On 8/27/2013 12:53 PM, Stuart Dallas wrote:
On 27 Aug 2013, at 17:28, Jim Giner <jim.gi...@albanyhandball.com> wrote:

On 8/27/2013 11:56 AM, Stuart Dallas wrote:
Oops, sent this message from the wrong email address, so the list rejected it.

Begin forwarded message:

From: Stuart Dallas <stu...@3ft9.com>
Subject: Re: [PHP] Basic Auth
Date: 27 August 2013 16:36:27 BST
To: jim.gi...@albanyhandball.com
Cc: php-general@lists.php.net

On 27 Aug 2013, at 15:59, Jim Giner <jim.gi...@albanyhandball.com> wrote:

On 8/27/2013 10:55 AM, Stuart Dallas wrote:
On 27 Aug 2013, at 15:51, Jim Giner <jim.gi...@albanyhandball.com> wrote:

On 8/27/2013 10:39 AM, Stuart Dallas wrote:
On 27 Aug 2013, at 15:18, Jim Giner <jim.gi...@albanyhandball.com> wrote:

On 8/27/2013 10:14 AM, Stuart Dallas wrote:
It's not really confusing so long as you understand how PHP works. Each request 
is brand new - nothing is retained from previous requests. The two variable 
you're changing are set by PHP when the request comes in from the browser. The 
fact you changed them in a previous request is irrelevant because 1) that 
change was not communicated to the browser in any way, and 2) PHP doesn't 
retain any data between requests [1].

If you've been coding assuming that changes you make to global variables are 
retained between requests you must have been having some pretty frustrating 


Not really - this is the first time I've had something not work as expected.
That was said with my tongue very much firmly in my cheek, and so is this:

  I've been playing with dynamite since I was 4 - hey, it must be a safe, 
proper thing to do!

Just because nothing has blown up in your face yet doesn't mean it won't, and 
I'm concerned that you might not actually see how important it is to make sure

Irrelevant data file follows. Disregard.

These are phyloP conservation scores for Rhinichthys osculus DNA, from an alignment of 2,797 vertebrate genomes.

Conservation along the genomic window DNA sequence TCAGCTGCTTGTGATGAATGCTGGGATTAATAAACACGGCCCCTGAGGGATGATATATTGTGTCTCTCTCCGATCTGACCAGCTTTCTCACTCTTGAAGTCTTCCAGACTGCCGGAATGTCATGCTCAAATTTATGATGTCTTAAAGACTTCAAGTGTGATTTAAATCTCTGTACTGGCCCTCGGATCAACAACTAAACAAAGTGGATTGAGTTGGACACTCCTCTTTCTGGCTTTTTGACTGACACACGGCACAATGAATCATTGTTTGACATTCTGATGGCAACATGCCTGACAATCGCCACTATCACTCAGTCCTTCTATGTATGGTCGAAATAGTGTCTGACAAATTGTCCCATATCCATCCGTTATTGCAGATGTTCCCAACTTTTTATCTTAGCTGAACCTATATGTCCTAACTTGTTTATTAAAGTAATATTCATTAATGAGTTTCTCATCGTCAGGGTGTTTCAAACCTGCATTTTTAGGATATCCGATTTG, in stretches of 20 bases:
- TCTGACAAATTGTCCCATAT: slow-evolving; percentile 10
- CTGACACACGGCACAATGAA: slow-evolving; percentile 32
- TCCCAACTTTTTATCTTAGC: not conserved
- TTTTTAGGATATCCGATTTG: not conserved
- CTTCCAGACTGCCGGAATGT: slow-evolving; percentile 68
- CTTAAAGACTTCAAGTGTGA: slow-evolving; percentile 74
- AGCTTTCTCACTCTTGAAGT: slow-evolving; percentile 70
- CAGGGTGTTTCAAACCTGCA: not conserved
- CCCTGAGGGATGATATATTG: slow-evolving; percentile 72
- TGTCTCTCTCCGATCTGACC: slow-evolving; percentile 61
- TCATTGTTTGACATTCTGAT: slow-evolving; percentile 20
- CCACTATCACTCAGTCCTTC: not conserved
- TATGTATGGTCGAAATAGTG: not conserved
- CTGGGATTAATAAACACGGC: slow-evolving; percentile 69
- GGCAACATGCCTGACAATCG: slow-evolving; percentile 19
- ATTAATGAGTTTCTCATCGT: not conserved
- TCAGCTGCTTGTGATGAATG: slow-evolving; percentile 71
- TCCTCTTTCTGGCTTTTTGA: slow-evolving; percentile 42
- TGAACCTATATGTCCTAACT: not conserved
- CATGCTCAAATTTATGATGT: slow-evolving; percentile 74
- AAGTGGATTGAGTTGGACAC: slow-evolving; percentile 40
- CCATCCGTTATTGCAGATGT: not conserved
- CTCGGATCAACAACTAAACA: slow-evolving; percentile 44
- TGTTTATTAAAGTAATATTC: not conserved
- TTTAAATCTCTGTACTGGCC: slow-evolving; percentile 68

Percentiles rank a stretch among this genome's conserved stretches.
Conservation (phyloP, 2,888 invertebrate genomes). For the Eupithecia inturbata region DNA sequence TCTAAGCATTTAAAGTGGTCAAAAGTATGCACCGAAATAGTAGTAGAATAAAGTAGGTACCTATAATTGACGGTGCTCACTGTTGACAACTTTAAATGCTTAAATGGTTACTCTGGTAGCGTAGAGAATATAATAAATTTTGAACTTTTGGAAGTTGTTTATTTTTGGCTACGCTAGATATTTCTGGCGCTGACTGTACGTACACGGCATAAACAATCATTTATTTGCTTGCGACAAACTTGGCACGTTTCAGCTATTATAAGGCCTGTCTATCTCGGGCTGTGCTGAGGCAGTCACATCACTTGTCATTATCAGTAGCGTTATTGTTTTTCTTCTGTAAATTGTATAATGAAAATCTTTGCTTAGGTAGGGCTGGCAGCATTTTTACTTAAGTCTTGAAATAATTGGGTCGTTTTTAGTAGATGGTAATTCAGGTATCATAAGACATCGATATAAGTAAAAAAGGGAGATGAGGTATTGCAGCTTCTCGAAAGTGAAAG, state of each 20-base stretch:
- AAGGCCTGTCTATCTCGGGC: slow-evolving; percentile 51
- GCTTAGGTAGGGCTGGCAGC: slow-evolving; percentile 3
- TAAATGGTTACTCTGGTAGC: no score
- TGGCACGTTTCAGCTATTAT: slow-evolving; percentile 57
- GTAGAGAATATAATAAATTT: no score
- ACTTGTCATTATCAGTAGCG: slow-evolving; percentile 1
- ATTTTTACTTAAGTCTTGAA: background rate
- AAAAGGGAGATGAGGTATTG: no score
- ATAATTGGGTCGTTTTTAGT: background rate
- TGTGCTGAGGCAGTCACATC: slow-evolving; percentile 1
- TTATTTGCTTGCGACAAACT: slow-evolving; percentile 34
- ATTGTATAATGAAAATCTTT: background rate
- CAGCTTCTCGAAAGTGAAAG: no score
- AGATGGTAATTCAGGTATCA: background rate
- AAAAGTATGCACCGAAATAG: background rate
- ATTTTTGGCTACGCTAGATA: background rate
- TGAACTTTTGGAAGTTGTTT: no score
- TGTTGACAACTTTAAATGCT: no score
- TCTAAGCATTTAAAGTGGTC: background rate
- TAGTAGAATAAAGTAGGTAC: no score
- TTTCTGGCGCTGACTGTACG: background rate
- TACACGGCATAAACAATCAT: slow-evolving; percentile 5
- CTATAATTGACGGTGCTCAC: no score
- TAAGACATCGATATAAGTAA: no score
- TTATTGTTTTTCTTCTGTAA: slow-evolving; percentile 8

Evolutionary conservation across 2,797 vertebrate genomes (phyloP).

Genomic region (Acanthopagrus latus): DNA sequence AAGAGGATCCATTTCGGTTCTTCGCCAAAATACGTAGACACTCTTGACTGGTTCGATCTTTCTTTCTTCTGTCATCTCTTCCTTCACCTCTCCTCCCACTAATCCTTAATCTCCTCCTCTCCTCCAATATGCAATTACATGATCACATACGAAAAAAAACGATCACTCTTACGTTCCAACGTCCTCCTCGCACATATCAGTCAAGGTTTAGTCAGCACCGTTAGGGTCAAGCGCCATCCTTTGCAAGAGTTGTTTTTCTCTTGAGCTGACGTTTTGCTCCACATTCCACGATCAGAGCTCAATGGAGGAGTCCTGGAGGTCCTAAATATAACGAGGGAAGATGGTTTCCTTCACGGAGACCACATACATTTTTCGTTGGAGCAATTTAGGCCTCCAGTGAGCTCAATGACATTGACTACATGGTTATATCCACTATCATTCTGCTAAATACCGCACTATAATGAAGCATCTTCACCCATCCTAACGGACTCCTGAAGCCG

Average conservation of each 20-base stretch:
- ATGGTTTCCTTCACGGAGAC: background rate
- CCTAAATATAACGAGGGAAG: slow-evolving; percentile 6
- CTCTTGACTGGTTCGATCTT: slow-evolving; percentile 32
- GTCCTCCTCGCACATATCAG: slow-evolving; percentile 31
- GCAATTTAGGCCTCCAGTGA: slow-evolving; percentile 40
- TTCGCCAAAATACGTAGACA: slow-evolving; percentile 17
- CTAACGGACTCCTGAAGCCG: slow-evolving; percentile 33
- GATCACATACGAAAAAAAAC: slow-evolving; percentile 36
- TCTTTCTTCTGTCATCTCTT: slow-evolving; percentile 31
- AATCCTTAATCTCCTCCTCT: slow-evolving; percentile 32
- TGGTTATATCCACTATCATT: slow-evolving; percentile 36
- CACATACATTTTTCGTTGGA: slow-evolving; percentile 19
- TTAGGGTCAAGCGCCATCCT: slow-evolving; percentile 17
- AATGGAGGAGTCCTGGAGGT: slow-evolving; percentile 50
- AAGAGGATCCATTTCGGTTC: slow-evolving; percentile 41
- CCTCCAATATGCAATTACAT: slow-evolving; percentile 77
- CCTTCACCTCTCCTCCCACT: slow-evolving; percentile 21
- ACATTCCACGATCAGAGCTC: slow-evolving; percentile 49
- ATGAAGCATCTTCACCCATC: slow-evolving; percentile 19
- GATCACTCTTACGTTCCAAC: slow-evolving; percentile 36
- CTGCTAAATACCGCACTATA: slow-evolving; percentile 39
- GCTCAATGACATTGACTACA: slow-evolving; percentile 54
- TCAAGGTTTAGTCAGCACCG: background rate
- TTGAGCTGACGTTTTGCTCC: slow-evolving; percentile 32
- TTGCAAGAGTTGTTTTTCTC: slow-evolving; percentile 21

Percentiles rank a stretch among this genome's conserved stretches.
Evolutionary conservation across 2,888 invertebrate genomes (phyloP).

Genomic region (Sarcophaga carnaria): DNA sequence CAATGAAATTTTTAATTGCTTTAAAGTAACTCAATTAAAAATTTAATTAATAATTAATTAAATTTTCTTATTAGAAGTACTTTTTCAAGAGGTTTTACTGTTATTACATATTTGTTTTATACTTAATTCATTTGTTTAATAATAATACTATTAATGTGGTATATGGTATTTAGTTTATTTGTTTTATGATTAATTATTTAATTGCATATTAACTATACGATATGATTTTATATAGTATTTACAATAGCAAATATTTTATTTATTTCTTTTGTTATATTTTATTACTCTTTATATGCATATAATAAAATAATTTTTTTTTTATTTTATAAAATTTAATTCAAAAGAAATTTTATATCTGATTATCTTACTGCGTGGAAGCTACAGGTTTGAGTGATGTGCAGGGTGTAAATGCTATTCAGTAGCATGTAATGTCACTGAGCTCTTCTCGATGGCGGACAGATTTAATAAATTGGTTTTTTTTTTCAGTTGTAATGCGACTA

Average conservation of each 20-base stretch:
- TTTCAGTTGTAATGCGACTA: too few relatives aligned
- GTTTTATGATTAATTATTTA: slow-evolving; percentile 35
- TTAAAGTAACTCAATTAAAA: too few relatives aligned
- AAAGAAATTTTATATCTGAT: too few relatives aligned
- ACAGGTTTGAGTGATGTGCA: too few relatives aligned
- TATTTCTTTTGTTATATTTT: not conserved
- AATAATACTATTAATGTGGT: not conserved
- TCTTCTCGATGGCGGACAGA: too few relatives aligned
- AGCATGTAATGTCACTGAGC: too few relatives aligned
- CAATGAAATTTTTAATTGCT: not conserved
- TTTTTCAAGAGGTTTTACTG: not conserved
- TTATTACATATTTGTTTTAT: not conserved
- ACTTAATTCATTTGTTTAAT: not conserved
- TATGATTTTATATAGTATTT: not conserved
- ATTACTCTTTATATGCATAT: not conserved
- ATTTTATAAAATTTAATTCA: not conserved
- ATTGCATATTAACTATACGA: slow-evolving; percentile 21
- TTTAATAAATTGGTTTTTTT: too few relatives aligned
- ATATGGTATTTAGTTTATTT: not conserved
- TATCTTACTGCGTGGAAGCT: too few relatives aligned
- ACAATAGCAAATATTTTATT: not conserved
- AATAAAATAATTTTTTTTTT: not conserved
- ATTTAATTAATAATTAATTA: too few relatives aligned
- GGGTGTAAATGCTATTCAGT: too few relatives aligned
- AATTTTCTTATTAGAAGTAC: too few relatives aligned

you're using the tool correctly.


This may very well be the first time with this problem because I haven't tried 
anything like this before.

That said - can you give me some pointers on how to do the JS solution?  I'm 
calling a script that is similar to the one I used to signon.  It sends out 
something like:

       header("WWW-Authenticate: Basic realm=$realm");
       header('HTTP/1.0 401 Unauthorized');
       echo "<h3>You have entered invalid credentials<br>";
       echo "Click <a href='$return_url'> here </a> to return to the menu.";

when it doesn't detect the PHP_AUTH_USER or it is an invalid value.

So - to effect a signoff, what does one do?   You said to use an invalid value, 
but what do I do with that?  How do I ignore the 401?   Now I'm getting the 
signin dialog and I'm stuck.
You don't need to do anything on the server-side. You simply need a JS function 
that sends a request to a URL that requires basic auth, with an Authenticate 
header that contains an invalid username and password. Then, when your server 
responds with a 401 Authentication required (which it should already do for an 
invalid request) you can set location.href to whatever URL you want the logged 
out user to see.

If you don't know how to make a request from Javascript -- commonly known as an 
AJAX request -- then google for it. I'd recommend the jquery library if you 
want a very easy way to do it.


I am familiar with an ajax request (xmlhttprequest) and I have a function ready to call a 
script to effect this signoff.  I just don't know what to put in that php script I'm calling.  
From what you just wrote I'm guessing that my headers as shown previously  may be close - 
I"m confused about your mention of "contains an invalid username...".  As you 
can see from my sample I don't include such a thing.

 From the Javascript, request any URL that requires authentication - it doesn't 
matter. When you make the AJAX request, pass an Authentication header that 
contains an invalid username and password. If you don't know what I mean by 
that, please google how HTTP Basic Auth works.

It's not the basic auth that I'm having the issue with - it's the 'header' 
thing and understanding what a 401 is doing and how I'm to ignore it.  Never 
had to play with these things before and this part is all new.  Let's face it - 
I'm an applications guy, not a systems guy. All this talk of headers and such 
is greek to me.
HTTP headers are as important for application guys as they are for systems 
guys. I appreciate that this may be new to you, but it's pretty basic knowledge 
about how HTTP works.